Review Summary: "ANFtW" is a continuation of the quality we've come to expect from them after a brilliant past 3 years of music. It adds some new playfulness to the psychedelic charm of the past albums and is a consistently fun experience to add to their discography
In the stretch between 2016 and '17, the boys over at Psychedelic Porn Crumpets could do no wrong: 2 stellar albums in a row followed by a B-Sides EP that, while not being as great, proved they had a great sense of quality control. The whole "High Visceral" project is nearly 2 hours in running time, and is an extremely rewarding musical experience. This latest release however is a more straightforward (incredibly short) listen and sees the band opting for an almost entirely different sound and atmosphere from that of their previous work.
The record wastes no time diving into its 30-minute runtime, entering with driving guitar distortion with the excellent Keen for Kick Ons"
. This style of song is pretty common on the album: a more driving feel than the spacey soundstages of "High Visceral". With an interest in creating an audio "carnival", the band make way more light-hearted cuts on this LP with tracks such as Bill's Mandolin
opting for a more playful vibe. There are moments on these tracks that do break into the regular psychedelia seen in the last 2 albums however, which really round out the albums' sound.
Speaking of the sound, this album is entirely self-produced, which creates some interesting sounds but also some caveats. At times, the production is very full and well rounded, especially on the songs that really need a full sound to be conveyed properly (looking at you, Native Tongue
). However, there are songs that perform a complete one-eighty on this ethos and opt for a more treble-heavy sound. This creates quite the contrast, as half of the album sounds pretty flat, while the other half is full of life and character. While that's not necessarily a bad thing - it does add to the carnival/circus atmosphere they're attempting - it makes for a pretty schizophrenic listen at times. As such, the album's cohesion is so-so: it works incredibly well for the 'driving' tracks, though when one of them wants to transition into a song with a bigger soniscape it sounds a little disjointed. In this sense, the run from Social Candy
to When in Rome
particularly suffers despite these songs all being fantastic.
As mentioned earlier, the album is painfully short clocking in at 33 minutes - even shorter than Foals' or Hail the Sun's latest releases. Like the production, this has its positives and glaring negatives. The tracks that are designed to be a little more repetitive such as My Friend's a Liquid
or Bill's Mandolin
do not overstay their welcome whatsoever; they leave their mark and then swiftly exit. Because of this these songs turn out as really excellent ones and they leave ample breathing room for the longer songs which are also absolute treats, Hymn for a Droid
and When in Rome
being definite highlights and some of my favourite songs of this year. Despite this, the songs that have a little more experimentation to them don't get to develop as much as they perhaps should and the prog-esque song structures seen in "High Visceral" aren't as common. This creates a real sense of wasted potential on the tracks Fields, Woods, Time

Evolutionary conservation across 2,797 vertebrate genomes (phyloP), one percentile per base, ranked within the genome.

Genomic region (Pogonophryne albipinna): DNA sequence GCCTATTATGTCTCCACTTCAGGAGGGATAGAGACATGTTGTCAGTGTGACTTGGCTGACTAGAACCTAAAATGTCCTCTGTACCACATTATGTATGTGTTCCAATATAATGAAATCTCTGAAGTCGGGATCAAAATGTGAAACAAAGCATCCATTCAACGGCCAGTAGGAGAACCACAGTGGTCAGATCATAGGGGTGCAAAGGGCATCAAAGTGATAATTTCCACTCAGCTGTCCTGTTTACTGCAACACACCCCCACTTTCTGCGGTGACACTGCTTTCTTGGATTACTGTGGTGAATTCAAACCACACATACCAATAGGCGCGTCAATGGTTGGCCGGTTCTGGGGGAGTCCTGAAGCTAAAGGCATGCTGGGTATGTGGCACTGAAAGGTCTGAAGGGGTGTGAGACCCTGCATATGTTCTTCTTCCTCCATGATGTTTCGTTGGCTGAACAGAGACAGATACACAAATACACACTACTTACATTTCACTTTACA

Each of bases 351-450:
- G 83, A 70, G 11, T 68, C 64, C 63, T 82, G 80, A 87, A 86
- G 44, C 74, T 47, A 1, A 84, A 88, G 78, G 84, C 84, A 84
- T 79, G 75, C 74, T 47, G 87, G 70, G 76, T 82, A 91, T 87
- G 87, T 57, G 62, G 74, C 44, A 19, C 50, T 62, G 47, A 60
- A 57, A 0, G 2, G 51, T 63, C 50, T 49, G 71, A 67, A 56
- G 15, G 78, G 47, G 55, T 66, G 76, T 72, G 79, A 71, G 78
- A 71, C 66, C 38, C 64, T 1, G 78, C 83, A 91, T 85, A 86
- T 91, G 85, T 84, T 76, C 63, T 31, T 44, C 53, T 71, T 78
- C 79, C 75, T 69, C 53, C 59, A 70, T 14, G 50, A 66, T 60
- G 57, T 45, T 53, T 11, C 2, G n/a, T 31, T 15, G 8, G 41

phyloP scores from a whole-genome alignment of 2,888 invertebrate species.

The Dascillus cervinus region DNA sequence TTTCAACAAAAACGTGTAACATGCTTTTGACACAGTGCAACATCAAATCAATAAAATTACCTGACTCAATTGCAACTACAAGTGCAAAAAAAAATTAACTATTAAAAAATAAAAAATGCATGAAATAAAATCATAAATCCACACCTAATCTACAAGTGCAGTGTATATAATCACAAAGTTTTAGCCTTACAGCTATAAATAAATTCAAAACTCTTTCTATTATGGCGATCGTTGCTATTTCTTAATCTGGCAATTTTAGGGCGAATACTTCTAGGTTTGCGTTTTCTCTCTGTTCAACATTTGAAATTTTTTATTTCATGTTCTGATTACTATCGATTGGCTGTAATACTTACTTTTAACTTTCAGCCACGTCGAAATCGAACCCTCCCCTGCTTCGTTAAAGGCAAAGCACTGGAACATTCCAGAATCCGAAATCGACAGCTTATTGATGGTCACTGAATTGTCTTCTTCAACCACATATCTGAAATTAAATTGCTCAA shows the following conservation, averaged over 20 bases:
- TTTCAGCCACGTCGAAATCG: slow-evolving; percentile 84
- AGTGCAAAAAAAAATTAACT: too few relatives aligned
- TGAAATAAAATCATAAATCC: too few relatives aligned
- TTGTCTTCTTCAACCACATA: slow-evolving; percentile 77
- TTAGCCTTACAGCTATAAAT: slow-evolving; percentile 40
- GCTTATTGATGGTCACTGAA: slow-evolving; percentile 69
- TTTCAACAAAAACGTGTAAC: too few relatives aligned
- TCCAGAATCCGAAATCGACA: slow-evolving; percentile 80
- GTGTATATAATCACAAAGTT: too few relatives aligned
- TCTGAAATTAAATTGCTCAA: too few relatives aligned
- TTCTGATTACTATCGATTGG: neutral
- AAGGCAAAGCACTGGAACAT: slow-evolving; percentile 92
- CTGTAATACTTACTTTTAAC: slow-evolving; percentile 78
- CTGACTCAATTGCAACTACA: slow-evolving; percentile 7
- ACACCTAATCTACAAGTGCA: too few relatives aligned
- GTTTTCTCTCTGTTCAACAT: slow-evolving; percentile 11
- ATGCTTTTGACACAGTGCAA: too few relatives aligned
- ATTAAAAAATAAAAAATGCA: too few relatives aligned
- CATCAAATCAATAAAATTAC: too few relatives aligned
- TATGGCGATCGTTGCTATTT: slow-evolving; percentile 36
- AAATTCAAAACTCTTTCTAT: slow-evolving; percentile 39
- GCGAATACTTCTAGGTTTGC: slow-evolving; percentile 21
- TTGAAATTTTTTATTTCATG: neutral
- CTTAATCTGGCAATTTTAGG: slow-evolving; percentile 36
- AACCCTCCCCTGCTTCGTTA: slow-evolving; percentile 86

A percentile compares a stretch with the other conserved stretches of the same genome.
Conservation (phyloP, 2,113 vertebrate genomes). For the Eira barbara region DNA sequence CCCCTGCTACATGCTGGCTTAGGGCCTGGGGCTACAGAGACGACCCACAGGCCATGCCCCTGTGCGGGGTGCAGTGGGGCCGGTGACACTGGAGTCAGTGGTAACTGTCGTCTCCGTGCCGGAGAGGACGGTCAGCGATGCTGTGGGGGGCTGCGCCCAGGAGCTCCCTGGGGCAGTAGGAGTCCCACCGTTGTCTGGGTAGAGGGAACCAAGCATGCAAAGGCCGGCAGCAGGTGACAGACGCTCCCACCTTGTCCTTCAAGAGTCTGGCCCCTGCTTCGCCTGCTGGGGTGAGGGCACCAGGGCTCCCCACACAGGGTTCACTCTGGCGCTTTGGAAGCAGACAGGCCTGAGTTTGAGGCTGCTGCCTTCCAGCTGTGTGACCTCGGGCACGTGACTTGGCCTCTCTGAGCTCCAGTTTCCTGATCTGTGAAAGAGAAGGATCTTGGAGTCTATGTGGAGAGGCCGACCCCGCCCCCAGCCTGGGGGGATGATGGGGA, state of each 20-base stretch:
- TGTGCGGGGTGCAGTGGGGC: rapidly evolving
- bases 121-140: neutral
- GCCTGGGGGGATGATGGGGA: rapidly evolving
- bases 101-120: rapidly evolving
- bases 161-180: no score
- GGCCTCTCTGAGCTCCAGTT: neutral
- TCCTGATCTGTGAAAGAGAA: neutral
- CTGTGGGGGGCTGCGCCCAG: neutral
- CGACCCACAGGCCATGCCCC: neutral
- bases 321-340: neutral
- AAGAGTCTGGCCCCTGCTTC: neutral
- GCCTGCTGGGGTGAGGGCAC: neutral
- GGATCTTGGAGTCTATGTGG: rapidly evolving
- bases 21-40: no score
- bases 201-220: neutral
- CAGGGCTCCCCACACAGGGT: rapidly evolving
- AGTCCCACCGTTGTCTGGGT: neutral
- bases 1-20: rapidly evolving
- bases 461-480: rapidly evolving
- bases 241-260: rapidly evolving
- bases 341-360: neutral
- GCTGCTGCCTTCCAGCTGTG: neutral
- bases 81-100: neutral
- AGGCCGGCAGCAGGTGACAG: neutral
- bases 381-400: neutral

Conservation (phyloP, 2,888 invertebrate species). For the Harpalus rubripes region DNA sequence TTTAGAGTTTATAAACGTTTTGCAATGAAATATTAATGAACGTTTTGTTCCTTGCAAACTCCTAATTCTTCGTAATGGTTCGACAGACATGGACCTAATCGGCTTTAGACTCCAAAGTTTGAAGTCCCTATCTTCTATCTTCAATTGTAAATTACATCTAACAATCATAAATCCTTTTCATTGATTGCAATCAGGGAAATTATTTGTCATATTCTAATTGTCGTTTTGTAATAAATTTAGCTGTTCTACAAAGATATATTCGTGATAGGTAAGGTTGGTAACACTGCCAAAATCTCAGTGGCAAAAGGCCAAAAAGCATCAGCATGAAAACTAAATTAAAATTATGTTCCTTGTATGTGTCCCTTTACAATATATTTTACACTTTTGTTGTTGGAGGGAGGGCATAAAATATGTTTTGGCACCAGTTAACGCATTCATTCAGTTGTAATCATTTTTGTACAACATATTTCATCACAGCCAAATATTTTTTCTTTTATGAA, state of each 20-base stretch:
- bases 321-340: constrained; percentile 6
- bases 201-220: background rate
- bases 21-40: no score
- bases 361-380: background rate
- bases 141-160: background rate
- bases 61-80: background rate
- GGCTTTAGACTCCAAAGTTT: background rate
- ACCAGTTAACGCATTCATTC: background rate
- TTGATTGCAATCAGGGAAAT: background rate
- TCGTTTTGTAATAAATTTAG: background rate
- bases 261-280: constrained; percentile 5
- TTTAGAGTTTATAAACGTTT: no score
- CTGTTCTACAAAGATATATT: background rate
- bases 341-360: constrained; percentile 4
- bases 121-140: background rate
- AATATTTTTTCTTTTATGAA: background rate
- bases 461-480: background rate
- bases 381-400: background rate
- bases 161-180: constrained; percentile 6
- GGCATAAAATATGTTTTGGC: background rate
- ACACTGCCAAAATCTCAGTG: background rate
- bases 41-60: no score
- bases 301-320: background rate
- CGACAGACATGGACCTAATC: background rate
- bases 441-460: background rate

and Native Tongue
. While the former is just an interlude track that could've been developed into something even more beautiful, the latter is a dreamy cut that I could definitely have seen as an Addled Abstraction of Being
-type of centrepiece for the album. Fortunately, the material that is already on the song is good enough to not make it a huge pitfall. Following this, Digital Hunger
is an entirely new thing for the band: a jazzy instrumental piece with effects pedals and upbeat drums layered throughout. It was a really nice surprise going into this song and it is real hidden gem for the back-end of the album.
While it may seem like all the gripes make the album not worth it, I'm really nitpicking at this point because despite all of the negatives this record is still superb. It combines the big ambiance of "High Visceral" with a new playful sensibility that the band convey very well. It builds with heavy distortion and a pitch-perfect rhythm section until the release of the closer Dezi's Adventure
fading in after the end of Digital Hunger
, carrying the jazzy drumming with it and adds some organs, keys and more excellent vocals on top. It is a great closer, and perfectly sums up the sound the band wanted to achieve on "And Now For the Whatchamacallit":
"The original concept was to take a 1930's carnival that had been re-imagined for future generations, a collage of Punch and Judy, Carousels and coconut shy's that progresses in musical concepts and travels with the listener"
Overall, Psychedelic Porn Crumpets latest album is a continuation of the quality we've come to expect from them after a brilliant past 3 years of music. Fortunately, it is not more of the same, it creates an entirely new light-hearted atmosphere whilst retaining the spacey charm of the previous albums. While some tracks are not as developed as they perhaps should have been and the runtime is very very short, "And Now For the Whatchamacallit" is a consistently excellent release and once again leaves me very excited to hear whatever they concoct next.
"Hymn for a Droid"
"My Friend's a Liquid"
"When in Rome"